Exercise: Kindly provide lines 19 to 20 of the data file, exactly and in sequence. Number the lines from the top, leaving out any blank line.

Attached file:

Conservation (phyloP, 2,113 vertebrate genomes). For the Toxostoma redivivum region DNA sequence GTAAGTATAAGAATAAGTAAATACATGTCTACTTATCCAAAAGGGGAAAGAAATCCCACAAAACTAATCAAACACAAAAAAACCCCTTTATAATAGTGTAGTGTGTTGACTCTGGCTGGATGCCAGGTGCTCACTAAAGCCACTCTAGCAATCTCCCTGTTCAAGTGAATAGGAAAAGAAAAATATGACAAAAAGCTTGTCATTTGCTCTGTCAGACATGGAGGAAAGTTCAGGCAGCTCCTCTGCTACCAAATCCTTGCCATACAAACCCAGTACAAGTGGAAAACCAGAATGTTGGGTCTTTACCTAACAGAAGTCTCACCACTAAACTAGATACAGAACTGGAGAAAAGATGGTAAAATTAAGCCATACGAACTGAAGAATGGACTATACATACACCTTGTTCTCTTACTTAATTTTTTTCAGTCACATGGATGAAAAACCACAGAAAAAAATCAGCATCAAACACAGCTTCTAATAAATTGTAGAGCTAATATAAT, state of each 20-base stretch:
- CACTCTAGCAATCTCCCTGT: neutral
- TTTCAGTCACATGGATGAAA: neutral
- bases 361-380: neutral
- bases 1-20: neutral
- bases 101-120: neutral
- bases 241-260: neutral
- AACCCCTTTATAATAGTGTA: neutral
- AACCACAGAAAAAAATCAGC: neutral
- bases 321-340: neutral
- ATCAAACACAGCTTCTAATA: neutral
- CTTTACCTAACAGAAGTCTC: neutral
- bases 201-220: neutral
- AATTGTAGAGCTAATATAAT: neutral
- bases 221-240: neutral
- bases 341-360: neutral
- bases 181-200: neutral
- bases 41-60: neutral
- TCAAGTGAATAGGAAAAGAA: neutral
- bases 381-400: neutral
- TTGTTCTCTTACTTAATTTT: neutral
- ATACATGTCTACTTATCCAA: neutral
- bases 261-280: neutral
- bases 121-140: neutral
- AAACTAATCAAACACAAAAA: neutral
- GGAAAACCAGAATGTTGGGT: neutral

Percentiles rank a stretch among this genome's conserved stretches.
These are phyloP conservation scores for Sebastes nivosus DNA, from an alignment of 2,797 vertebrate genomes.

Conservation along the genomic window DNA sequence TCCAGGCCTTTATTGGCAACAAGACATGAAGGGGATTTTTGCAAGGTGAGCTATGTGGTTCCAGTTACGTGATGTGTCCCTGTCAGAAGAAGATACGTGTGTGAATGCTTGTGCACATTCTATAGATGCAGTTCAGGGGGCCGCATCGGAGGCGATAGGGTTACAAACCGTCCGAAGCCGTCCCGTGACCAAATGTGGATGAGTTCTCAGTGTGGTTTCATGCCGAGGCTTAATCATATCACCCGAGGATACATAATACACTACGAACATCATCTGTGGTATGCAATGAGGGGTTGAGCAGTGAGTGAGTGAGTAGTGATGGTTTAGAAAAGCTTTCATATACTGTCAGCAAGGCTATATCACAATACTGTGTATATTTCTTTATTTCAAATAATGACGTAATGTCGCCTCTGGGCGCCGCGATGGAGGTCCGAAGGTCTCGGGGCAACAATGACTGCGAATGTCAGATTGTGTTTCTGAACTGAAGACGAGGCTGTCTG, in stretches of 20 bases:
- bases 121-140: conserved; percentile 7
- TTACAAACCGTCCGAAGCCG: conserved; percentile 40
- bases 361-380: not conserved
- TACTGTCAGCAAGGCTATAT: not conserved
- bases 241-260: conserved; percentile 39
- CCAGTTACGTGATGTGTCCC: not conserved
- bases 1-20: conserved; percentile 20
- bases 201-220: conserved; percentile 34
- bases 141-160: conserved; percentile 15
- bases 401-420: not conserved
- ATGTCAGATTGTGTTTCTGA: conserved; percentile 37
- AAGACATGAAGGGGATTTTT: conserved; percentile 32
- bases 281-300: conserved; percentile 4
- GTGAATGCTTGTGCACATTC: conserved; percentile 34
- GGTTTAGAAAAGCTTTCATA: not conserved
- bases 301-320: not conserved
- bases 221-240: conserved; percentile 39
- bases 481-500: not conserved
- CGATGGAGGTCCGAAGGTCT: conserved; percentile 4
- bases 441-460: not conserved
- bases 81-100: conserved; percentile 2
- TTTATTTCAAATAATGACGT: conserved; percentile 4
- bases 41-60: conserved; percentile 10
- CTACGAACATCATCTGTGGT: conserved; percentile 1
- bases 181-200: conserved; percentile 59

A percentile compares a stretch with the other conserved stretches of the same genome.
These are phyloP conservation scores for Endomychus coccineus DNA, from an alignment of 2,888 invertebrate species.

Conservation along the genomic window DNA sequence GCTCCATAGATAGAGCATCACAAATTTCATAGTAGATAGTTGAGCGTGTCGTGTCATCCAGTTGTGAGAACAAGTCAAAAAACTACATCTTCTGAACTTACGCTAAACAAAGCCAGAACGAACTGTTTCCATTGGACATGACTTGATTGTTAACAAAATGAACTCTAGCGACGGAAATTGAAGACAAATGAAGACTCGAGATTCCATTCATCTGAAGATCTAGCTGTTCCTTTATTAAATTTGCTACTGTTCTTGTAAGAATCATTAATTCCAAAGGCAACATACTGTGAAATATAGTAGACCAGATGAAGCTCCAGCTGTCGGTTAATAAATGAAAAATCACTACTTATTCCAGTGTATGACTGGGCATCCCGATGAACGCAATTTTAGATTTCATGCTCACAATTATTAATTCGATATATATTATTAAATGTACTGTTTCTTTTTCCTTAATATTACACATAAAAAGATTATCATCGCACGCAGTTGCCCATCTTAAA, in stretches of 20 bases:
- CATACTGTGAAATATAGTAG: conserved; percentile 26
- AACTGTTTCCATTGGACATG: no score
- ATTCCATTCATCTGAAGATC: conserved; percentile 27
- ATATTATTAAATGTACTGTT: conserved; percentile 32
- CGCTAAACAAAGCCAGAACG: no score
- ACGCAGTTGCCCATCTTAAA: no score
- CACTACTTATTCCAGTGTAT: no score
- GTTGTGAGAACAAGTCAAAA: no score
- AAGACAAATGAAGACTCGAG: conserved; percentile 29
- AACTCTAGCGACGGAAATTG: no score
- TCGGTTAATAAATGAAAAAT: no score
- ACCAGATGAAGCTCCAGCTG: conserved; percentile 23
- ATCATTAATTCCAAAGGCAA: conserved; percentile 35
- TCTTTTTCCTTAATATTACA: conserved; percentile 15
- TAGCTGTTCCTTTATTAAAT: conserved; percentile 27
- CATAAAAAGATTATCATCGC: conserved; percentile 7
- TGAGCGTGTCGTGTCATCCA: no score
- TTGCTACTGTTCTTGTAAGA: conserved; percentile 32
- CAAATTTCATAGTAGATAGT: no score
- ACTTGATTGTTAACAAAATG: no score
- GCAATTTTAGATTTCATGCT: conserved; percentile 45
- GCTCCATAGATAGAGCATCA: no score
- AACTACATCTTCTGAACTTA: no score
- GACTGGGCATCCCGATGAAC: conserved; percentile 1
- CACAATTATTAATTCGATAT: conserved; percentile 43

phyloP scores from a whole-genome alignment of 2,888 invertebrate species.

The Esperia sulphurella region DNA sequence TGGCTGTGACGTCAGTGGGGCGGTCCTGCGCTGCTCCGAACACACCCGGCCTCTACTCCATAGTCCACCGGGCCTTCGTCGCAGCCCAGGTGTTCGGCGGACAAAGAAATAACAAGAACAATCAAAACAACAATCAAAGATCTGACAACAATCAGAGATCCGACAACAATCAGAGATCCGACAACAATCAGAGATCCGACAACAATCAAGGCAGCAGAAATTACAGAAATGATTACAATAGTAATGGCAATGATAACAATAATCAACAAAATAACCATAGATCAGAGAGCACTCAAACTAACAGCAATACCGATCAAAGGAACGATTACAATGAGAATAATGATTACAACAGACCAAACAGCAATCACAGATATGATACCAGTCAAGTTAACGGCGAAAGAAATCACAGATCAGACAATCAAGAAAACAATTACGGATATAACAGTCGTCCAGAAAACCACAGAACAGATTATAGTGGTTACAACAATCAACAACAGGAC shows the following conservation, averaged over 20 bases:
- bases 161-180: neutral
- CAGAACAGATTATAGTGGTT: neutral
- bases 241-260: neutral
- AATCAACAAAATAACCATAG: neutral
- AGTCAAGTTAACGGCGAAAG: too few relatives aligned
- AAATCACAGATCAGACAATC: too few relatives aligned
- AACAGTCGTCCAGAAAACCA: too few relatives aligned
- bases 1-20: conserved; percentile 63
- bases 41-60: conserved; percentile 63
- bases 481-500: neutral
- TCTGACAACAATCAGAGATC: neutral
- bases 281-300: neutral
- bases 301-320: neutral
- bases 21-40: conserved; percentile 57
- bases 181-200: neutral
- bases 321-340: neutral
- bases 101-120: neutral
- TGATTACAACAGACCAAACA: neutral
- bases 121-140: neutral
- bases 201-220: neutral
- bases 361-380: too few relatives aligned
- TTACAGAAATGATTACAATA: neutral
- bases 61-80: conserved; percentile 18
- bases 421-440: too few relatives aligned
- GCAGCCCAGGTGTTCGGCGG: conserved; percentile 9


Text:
- TCAAGTGAATAGGAAAAGAA: neutral
- bases 381-400: neutral